Trend: the Mascot Invasion

In the digital age, social media has become the primary source of communication. And businesses have mobilized to social channels in order to reach their audience.

There is an evolution going on that given rise to Mascots that are bringing profiles to life. They’re showing up everywhere as avatars and mascots that move and talk like you, and do the job of pitch-men, hosts, and are the stars of promotional campaigns.

There was a time, during the infancy of social media, when everyone used a photo, but that time is fading into a by-gone era as the demand for more sensate interaction intensifies. Some brands still stick to traditional or have yet to make the transition; they use their logo for everything. Some companies have their own reasons for doing so, but there is always the risk of over-exposure. When you change the channel, pause the DVR or your natural reflex is to instantly shift your focus somewhere else upon seeing an all too familiar logo, that is a result of over-exposure.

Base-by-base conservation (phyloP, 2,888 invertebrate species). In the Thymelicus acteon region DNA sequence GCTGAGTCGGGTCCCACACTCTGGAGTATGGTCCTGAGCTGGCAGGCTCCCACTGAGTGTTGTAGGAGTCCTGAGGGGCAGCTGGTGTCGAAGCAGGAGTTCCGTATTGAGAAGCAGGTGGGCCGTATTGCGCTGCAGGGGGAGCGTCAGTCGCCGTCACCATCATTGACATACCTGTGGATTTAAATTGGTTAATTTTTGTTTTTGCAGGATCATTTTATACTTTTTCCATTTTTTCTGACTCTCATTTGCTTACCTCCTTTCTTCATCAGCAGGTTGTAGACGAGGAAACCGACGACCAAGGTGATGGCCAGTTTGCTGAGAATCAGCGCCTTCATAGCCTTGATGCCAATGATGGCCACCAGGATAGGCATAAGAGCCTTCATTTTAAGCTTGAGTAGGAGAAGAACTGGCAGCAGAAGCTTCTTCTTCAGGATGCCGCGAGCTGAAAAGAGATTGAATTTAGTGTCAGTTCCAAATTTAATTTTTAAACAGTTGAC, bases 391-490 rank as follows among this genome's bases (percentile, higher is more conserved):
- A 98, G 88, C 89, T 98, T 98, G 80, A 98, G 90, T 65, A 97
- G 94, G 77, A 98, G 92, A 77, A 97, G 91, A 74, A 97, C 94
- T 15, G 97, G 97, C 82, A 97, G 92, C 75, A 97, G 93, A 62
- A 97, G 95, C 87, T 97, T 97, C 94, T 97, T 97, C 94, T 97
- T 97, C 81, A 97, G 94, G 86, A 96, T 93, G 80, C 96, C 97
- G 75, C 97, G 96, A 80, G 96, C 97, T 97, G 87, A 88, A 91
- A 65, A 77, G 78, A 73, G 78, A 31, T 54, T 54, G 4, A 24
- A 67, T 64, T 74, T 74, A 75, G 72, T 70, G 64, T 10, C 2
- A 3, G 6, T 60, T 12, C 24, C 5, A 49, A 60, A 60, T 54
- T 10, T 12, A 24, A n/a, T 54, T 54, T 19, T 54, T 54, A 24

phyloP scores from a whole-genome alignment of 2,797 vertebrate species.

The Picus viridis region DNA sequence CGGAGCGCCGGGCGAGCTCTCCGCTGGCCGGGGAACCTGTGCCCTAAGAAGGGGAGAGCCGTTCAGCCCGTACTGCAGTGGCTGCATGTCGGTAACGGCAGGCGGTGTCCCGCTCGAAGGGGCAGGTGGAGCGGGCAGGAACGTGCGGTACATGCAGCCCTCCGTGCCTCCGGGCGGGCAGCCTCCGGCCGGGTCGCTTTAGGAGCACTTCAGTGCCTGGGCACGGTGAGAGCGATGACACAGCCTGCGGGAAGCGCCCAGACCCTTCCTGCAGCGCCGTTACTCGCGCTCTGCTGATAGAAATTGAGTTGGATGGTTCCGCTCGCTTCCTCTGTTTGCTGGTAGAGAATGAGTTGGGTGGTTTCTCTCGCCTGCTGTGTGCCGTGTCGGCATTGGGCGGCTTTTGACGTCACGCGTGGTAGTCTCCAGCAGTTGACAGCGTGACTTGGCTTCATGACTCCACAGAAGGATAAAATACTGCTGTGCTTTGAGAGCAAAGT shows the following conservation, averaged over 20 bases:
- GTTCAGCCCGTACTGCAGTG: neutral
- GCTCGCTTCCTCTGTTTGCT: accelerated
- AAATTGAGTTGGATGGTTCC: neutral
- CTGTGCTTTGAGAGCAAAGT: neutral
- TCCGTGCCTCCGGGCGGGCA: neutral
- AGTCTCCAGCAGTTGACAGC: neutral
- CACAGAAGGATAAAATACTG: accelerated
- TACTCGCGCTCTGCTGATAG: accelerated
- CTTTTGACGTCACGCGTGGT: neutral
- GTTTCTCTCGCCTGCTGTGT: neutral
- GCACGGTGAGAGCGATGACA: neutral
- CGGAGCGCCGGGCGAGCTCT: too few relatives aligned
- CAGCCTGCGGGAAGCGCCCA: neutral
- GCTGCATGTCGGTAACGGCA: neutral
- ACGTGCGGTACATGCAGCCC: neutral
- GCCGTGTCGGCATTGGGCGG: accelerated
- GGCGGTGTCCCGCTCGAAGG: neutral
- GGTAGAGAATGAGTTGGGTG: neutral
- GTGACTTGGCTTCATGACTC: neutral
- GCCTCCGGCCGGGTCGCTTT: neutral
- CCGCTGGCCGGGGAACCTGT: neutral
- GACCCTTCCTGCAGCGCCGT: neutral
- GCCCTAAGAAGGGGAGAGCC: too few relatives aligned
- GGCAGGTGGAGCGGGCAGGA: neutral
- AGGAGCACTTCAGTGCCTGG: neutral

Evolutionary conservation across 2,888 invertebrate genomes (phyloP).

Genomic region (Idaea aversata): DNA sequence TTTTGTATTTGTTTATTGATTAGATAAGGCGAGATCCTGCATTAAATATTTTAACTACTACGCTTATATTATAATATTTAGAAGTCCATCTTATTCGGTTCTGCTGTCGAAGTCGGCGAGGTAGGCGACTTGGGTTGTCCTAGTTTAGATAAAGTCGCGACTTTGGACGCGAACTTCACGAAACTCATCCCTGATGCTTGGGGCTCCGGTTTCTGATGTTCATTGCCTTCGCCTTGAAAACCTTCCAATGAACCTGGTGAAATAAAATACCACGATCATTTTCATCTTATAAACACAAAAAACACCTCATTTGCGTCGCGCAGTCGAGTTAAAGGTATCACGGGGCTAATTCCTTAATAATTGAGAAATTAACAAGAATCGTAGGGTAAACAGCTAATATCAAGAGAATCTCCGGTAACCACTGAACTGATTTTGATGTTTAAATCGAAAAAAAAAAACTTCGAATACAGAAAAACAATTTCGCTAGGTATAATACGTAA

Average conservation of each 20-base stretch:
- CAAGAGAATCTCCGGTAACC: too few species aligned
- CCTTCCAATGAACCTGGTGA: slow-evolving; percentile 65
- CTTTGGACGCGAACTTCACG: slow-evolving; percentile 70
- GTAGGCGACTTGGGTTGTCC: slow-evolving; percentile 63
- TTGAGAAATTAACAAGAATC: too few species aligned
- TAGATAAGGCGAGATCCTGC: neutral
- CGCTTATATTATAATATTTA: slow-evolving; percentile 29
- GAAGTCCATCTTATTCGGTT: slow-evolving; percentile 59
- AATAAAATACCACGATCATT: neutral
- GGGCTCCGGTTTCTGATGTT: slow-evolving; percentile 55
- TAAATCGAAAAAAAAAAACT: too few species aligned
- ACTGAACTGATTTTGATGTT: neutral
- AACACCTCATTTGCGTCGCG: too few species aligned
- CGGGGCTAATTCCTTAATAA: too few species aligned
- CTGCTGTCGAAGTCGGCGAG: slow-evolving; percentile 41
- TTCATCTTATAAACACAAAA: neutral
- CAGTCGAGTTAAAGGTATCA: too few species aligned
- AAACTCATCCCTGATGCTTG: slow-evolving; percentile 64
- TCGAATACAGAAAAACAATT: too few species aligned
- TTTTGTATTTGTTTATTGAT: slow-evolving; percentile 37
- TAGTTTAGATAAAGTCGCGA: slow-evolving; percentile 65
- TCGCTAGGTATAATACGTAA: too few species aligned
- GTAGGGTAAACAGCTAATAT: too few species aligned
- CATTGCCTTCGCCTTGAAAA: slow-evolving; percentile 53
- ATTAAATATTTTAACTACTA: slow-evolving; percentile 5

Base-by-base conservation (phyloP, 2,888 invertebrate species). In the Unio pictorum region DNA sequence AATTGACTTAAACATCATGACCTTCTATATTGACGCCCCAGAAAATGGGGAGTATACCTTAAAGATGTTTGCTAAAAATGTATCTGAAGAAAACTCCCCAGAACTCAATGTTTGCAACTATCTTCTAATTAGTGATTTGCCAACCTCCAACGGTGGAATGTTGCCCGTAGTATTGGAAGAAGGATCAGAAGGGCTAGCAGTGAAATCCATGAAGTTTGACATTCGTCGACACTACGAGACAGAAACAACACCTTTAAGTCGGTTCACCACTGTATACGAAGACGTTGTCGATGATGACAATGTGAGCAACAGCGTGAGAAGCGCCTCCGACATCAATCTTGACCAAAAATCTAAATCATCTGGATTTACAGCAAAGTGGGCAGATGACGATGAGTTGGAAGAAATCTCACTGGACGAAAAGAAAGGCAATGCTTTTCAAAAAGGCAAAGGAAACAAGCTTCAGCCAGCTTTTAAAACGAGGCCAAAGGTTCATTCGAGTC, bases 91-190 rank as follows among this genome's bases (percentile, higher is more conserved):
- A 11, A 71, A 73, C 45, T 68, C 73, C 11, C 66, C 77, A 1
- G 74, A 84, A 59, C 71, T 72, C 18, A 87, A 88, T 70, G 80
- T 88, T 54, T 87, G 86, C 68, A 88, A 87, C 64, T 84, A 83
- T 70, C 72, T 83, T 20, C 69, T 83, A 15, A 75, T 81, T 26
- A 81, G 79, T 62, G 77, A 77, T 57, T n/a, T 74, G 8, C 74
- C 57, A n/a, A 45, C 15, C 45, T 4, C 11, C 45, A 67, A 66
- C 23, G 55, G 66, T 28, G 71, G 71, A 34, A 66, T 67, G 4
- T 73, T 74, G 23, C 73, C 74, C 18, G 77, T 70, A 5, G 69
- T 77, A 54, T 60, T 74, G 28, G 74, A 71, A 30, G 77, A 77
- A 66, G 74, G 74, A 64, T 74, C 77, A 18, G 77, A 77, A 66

A mascot brings your brand to life and also offers a myriad of creative possibilities for promotional campaigns.

Despite all the emphasis on Social Media, print media continues to be an effective medium for many companies, including this printer based in Malta. Delta Media provides every kind of printing, plus design services when clients need it.

Their team is aware of this trend and chose to use a Mascot which was implemented in this video intro destined to promote their specials on their Social Media networks.

Mascots: the Growing Trend in business

More and more clients are establishing the growing Trend of Mascots.

Mascots have been showing-off at sports arenas, store fronts and other venues for a long time. Some of those costumed mascots are just creepy.

In today’s digital world, a new breed of mascot is thriving. They look like all types of creatures, and appear as come-to-life avatars, hosts and pitch-men on social media profiles (e.g. Youtube, Facebook) and more traditional channels like TV commercials (e.g. the General insurance ads).